That’s all fair and good. The problem begins with a basic Israeli weakness – the overwhelming impossibility of a typical Israeli to admit his or her flaws. You’ll seldom hear waiters or public sector workers admit they don’t know something or that they did something wrong. This universal Israeli weakness is even more acute among those that become entrepreneurs and managers. Of course, if they are ambitious, have ideas and pursue them, they will almost never admit personal shortcomings.

A very blatant example of this phenomenon is seen in almost all Israeli attempts to market their products to American audiences. The false-confidence stems not only from general over-confidence but also from most Israeli businesspeoples’ belief that they know English well. “Ehhhh, of course, I spent one year in America with Shoshana and the kids, of course I am speaking the English goodly.”

In my line of work I get to meet a lot of Israeli start-ups and entrepreneurs. Those I like will surely hear from me this tirade and my bottom line of “get a native English speaker on your team to present your company to Americans! Do not assume you’ll do a good job just because you’re the CEO and grew up watching Seinfeld.”

What prompted me to write this post is a video by Israeli CEO Uri Shinar giving an elevator pitch for his company, Aniboom, which Techcrunch posted recently. Click here to see the video (sorry that WordPress won’t let me embed it here but I promise you its worth the link to watch this horrible video).

In my opinion the video is the perfect example of the over-confident Israeli CEO telling himself “of course I should be the one doing the pitch, I am the CEO.” What he probably didn’t consider for a second is that his English will not only be a detriment to the video but may even turn people off entirely because they won’t really “get” what he’s trying to say. And before you tell me that maybe he had no one else available to do the video let me say that I know for certain several native English speakers work at the company. One of them could have made the company’s pitch in even less than 30 seconds and wouldn’t have made people cringe from some of the mistakes Uri made: “eh, we get great feedbacks from the peoples.”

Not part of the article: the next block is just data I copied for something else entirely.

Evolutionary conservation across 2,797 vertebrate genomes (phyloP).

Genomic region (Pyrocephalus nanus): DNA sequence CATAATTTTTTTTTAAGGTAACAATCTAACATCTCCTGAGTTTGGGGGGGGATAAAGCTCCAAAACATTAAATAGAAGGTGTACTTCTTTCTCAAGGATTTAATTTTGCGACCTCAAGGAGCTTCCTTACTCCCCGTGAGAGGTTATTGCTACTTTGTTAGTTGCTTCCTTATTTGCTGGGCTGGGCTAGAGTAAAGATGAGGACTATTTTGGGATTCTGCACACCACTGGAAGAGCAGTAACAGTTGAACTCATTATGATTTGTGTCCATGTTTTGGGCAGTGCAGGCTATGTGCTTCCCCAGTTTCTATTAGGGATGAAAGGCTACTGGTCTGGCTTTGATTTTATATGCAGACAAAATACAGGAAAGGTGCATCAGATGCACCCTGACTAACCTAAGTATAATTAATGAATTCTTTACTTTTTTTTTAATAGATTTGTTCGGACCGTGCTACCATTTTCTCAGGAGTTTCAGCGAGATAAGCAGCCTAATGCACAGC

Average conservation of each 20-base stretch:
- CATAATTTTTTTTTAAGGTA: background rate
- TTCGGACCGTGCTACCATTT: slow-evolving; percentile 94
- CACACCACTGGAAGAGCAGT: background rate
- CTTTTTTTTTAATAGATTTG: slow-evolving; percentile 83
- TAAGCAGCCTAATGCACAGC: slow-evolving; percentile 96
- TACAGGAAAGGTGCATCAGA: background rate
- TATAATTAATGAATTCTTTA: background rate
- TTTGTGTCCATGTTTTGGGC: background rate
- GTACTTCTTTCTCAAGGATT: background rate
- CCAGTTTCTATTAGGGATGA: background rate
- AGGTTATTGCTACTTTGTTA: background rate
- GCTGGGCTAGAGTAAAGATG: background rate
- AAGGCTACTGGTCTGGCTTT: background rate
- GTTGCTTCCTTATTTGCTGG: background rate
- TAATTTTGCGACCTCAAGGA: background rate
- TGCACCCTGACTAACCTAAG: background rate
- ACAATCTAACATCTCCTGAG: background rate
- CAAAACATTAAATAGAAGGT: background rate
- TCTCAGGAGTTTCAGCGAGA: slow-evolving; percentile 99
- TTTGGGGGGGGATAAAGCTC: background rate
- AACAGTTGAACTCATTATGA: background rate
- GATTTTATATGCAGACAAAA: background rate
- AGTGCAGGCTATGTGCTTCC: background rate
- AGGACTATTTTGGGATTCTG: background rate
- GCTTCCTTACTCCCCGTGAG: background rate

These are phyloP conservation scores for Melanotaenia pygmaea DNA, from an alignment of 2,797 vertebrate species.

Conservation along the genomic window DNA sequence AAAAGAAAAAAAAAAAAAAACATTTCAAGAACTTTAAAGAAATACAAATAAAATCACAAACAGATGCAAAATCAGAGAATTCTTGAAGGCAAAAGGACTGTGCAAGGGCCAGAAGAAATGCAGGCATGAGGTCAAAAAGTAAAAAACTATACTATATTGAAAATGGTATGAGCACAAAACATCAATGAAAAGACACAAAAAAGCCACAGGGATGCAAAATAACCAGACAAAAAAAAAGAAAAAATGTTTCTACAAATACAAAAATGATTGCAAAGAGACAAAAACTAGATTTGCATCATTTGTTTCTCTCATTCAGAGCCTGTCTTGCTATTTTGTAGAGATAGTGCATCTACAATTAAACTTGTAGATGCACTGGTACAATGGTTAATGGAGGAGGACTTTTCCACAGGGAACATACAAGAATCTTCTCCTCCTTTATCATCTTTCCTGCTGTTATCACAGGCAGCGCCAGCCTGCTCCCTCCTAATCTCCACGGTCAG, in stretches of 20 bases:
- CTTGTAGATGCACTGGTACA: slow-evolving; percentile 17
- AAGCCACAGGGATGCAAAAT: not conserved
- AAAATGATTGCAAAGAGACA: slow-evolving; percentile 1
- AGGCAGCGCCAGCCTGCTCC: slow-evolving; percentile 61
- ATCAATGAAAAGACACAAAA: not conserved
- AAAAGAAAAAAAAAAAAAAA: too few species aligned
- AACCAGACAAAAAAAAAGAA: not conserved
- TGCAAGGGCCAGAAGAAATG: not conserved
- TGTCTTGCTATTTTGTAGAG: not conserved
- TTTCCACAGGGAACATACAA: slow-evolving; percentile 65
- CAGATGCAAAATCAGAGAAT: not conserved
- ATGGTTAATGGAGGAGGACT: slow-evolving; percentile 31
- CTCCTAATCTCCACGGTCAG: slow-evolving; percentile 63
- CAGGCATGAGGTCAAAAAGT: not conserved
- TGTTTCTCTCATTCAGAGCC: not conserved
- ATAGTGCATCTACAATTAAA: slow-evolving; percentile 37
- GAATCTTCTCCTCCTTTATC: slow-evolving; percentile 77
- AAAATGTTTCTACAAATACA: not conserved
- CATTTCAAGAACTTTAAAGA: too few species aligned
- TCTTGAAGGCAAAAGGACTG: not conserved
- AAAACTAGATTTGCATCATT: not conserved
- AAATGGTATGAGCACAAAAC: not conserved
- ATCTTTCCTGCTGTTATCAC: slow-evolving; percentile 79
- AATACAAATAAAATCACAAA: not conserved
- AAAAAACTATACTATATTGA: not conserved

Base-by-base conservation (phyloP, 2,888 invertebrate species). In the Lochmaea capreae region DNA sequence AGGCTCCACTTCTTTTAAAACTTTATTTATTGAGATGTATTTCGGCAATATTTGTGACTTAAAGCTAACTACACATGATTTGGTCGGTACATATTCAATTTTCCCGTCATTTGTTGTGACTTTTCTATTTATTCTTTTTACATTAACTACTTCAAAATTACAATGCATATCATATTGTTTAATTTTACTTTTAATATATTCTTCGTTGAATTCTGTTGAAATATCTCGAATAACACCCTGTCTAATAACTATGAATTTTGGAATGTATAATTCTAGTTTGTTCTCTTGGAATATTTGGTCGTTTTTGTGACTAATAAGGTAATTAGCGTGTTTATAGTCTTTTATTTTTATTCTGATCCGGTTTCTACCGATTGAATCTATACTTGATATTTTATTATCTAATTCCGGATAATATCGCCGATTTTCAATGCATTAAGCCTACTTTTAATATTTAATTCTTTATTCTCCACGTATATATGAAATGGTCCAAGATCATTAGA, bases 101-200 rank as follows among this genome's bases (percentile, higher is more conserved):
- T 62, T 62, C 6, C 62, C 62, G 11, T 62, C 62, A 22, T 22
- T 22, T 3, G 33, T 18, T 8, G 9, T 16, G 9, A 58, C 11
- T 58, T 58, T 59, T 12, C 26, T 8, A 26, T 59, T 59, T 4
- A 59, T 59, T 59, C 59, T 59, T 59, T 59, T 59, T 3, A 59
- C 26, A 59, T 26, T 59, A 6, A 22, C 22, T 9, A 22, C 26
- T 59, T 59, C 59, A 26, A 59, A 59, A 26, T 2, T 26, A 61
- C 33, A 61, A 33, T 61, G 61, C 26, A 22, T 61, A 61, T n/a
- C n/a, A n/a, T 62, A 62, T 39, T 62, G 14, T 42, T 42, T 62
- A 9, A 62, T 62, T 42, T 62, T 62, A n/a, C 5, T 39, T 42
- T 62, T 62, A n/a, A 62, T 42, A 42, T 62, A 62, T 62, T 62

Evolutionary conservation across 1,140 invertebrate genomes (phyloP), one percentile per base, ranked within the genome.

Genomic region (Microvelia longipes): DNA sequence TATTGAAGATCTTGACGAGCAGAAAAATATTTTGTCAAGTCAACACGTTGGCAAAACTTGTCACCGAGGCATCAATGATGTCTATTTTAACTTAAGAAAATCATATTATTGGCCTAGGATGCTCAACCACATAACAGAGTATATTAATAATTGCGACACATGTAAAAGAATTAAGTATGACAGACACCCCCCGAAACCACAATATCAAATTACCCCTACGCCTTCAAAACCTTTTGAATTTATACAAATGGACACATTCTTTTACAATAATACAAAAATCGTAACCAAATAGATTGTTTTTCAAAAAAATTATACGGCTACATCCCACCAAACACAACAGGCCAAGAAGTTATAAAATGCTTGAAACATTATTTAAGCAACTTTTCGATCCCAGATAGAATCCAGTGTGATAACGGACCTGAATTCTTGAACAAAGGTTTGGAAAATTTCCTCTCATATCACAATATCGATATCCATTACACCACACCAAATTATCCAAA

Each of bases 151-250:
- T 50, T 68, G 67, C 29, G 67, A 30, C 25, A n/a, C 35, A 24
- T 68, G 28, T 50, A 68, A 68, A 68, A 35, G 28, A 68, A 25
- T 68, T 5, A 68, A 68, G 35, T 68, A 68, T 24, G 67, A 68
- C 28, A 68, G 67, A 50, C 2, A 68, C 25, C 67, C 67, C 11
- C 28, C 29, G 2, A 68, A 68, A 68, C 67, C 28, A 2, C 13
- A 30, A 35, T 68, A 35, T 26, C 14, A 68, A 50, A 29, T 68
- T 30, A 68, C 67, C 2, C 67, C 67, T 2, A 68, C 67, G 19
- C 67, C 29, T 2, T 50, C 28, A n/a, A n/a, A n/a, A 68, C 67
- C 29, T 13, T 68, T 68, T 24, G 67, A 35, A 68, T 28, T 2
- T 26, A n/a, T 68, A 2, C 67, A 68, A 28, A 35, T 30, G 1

Good luck Uri! I hope others learn something from this, seriously.


The only thing Mahmoud Ahmadinejad likes about Israel

June 12, 2008

This is a new commercial airing now on Israeli satellite provider YES. In it, Mahmoud Ahmadinejad announces that by Monday he’ll destroy Israel but he’s then stopped by fellow Iranians declaring how much they love Israeli TV. Things then turn into a big ‘ole song and dance orama.

Thanks to Greg Levey, author of the new book Shut Up, I’m Talking: And Other Diplomacy Lessons I Learned in the Israeli Government — A Memoir, for the post.


Addicted to spell check

December 30, 2007

What’s wrong with this picture? Were they drunk when they designed the sign? Probably not…they were probably just too lazy to use spell check before spending all that money on getting a big ass sign made.

Smith Bar

I know last time I checked…alcohol was spelled with ONE “h” and it isn’t located after the “c.” How did NO ONE catch that? Way to go, Smith Bar!